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Student football "coach" earns respect of team, parents while inspiring young girls

Senior Taylor Urbina brings a unique perspective to the coaching staff of first year Start Spartans head coach Godfrey Lewis.

When Godfrey Lewis was named head coach at Start, he knew he had a lot to learn as a new head coach. But when he was filling out his coaching staff, he got some help from where he least expected it, Senior Taylor Urbina, who was already an experienced football coach in her own right.

Godfrey Lewis had a very distinguished football career. He played for Urban Meyer at BGSU. He later went on to play in the Canadian Football League. He’s been an assistant coach locally for a couple different programs, but in 2020, he got his first shot to be a head coach. He learned quickly, you need a lot of help to run a program.

“You realize, you can’t do it all on your own. You need good coaches, you need good assistants, you need good people to help you,” said Coach Lewis.

After his first team meeting, a student came up to him and offered to help.

Taylor Urbina grew up with football. At age 10, playing for her dad, Taylor got her first taste of football.

As her dad tells the story, he put her at left guard and she fell in love with the sport.

“I mean, I’ve always liked watching it. I watched it with my father. And it’s a good sport to watch. I like the physicalness of it,” said Taylor.

Taylor’s father, Anthony Thompson can confirm Taylor’s love for the game.

“She enjoyed contact. She player with her brother as well, so the chance to hit him and not get in trouble for that, she liked that a lot,” said Thompson.

Once she stopped playing, she quickly transitioned to coaching youth football.

The dynamic for Coach Taylor is an interesting one. She’s still a student at Start, but she’s got the respect of everyone in the program.

“To everyone, she’s Coach Taylor, and she’s involved in the school, so she has a lot of respect from all the players out here,” said Coach Lewis. “She’s already sort of a leader, so everyone looks at her the same way out on the football field.”

Taylor is happy to have the team’s respect.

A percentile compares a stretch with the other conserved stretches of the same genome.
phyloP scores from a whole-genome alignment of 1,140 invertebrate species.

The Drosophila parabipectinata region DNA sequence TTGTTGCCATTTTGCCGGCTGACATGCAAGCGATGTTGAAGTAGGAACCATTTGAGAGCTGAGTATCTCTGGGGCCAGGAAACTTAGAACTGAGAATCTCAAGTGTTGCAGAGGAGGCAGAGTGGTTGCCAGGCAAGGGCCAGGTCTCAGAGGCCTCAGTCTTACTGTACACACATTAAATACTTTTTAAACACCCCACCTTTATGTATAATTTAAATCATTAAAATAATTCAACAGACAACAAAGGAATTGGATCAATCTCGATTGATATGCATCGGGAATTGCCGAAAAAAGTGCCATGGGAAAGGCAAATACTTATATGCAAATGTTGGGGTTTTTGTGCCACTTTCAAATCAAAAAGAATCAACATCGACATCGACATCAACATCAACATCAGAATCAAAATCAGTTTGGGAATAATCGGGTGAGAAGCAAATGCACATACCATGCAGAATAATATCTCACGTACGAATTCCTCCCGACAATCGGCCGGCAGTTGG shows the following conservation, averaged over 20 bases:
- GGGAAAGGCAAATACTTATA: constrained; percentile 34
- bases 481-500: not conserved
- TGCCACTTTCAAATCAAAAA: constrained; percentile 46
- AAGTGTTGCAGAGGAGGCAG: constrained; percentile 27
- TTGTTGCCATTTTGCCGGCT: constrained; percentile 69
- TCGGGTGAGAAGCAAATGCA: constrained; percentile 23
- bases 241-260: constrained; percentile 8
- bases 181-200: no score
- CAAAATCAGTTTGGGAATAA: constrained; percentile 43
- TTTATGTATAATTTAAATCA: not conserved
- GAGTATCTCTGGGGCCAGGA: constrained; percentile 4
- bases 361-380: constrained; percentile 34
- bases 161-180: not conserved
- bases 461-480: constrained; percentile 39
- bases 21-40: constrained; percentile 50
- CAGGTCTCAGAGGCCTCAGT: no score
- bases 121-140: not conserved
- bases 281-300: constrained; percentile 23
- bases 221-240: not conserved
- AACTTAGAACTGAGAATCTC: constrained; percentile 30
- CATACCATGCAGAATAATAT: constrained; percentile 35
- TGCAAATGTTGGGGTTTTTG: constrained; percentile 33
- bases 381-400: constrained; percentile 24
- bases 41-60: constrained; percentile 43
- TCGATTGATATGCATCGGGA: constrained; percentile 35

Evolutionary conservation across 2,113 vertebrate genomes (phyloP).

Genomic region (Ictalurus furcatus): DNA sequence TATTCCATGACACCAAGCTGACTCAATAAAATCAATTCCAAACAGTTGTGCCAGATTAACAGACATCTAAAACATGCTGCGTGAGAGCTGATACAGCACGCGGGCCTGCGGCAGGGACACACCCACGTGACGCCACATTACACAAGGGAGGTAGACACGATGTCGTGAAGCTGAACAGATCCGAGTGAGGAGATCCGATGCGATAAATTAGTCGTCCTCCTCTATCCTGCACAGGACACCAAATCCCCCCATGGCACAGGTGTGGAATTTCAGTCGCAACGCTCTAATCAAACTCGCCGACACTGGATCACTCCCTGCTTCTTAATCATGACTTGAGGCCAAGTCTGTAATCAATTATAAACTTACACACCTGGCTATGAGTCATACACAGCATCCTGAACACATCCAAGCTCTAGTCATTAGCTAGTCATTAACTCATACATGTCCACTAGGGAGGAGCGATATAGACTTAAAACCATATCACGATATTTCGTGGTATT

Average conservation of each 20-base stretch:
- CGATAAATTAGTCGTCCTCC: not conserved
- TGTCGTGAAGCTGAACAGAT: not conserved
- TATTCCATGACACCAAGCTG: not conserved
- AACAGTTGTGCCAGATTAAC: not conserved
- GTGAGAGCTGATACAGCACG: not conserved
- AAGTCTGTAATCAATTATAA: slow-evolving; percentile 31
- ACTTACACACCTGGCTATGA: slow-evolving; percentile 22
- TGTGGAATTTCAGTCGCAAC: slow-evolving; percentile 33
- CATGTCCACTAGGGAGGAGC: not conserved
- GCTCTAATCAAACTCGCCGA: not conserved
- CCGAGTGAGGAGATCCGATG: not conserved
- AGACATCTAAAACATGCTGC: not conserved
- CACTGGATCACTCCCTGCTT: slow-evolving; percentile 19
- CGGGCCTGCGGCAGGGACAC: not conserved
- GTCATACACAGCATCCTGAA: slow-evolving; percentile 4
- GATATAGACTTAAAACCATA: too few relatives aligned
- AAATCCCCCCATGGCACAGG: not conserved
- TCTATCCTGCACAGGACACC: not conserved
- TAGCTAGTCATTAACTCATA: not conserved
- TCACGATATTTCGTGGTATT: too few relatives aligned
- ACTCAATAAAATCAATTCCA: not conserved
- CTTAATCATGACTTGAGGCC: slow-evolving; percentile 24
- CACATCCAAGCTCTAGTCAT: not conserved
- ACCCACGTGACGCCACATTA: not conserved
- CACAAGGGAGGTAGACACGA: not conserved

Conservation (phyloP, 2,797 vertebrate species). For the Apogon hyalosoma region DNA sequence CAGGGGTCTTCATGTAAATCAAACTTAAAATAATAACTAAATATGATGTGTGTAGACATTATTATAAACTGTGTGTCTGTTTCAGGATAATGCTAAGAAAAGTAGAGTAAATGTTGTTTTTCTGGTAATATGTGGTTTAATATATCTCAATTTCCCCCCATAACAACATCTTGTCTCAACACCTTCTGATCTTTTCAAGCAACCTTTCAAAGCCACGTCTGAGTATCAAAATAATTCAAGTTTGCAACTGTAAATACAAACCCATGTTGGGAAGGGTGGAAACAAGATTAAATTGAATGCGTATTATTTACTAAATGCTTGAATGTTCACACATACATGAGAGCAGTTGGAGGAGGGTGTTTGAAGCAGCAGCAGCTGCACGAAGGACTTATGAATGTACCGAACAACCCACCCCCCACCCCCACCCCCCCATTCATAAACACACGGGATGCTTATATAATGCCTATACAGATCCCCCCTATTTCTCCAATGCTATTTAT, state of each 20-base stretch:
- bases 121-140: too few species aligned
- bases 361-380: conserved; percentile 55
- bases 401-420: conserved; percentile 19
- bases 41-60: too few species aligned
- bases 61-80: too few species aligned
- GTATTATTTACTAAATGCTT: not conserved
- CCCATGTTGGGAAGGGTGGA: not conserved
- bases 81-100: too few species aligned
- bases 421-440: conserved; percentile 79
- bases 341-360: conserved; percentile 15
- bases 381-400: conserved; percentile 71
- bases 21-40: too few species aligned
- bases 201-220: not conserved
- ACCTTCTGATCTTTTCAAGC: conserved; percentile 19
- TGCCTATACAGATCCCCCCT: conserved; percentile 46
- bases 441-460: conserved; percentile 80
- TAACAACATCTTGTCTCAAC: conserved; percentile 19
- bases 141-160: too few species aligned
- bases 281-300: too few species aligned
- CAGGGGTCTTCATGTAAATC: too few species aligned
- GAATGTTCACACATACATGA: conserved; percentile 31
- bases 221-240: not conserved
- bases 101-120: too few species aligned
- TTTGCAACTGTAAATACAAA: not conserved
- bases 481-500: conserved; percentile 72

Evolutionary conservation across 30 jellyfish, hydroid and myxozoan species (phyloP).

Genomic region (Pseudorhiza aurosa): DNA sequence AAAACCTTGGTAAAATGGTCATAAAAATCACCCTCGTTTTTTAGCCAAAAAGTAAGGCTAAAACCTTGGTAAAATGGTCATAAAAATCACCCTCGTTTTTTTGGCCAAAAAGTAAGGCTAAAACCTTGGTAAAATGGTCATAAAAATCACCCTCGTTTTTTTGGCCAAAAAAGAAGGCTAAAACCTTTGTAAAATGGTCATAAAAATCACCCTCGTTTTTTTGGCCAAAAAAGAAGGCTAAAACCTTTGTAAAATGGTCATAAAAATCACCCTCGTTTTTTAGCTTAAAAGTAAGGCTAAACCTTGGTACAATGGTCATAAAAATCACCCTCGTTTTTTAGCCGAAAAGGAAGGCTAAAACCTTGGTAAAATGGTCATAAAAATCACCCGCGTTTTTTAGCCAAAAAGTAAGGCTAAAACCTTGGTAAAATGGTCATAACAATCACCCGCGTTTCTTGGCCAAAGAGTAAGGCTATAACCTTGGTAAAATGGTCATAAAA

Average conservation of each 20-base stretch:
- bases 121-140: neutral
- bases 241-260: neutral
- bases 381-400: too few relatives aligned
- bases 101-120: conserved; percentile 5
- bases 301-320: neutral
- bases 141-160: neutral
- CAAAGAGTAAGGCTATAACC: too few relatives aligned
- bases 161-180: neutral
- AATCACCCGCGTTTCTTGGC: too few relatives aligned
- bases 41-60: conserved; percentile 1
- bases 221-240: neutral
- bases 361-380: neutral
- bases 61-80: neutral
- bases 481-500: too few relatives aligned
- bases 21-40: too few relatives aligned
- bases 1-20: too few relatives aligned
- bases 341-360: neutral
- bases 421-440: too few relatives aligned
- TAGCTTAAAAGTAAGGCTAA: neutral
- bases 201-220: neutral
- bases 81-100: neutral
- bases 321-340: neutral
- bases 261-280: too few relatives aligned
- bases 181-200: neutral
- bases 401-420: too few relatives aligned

“The way I see it is, it’s good to have someone, not really like your age, but kind of close to experiencing the same things that you are,” said Taylor. “A lot of them, I know them, I have them in classes. So they respect me, and they all address me a ‘Coach Taylor’ so it feels nice that way.”

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Taylor has been coaching youth football for the Point Place Lions for years. Her dad believes she could run the entire program right now. But she’s used to the doubters and she’s happy to silence any critics.

“When I first started, a lot of them were like ‘uh, I don’t know.’ It happens a lot with the parents, with my little league. They’re like, ‘we’ll test this out for a bit.’ But once they see that I actually care about their players, their sons and daughters, they realize that I’m in it for a good reason,” said Taylor.

On the field Taylor helps with film and game planning and keeping the team on schedule. Off the field she helps with COVID-19 protocols and so much more.

“She’ll see a play on TV and say ‘hey, we run something like that’ and we’ll rewind it on TV and play it again and she’ll explain why this guy is doing that and why he’s doing that. And we’ll watch another game and she’ll tell you what they’re going to do before they do it,” said Thompson.

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As a female in an almost completely male-exclusive industry, Taylor has been knocking down barriers, and she’s hoping her story will serve as inspiration to other girls everywhere.

“Well that’s always my goal really, I’ve had a couple of girls come up to me and their parents after practices or games and say ‘you know it’s really cool what you’re doing, like you don’t see it much.’ And I think the ultimate goal is to make it an easier process for other girls, who are interested,” said Taylor.

Taylor says she hopes to one day go into sports administration.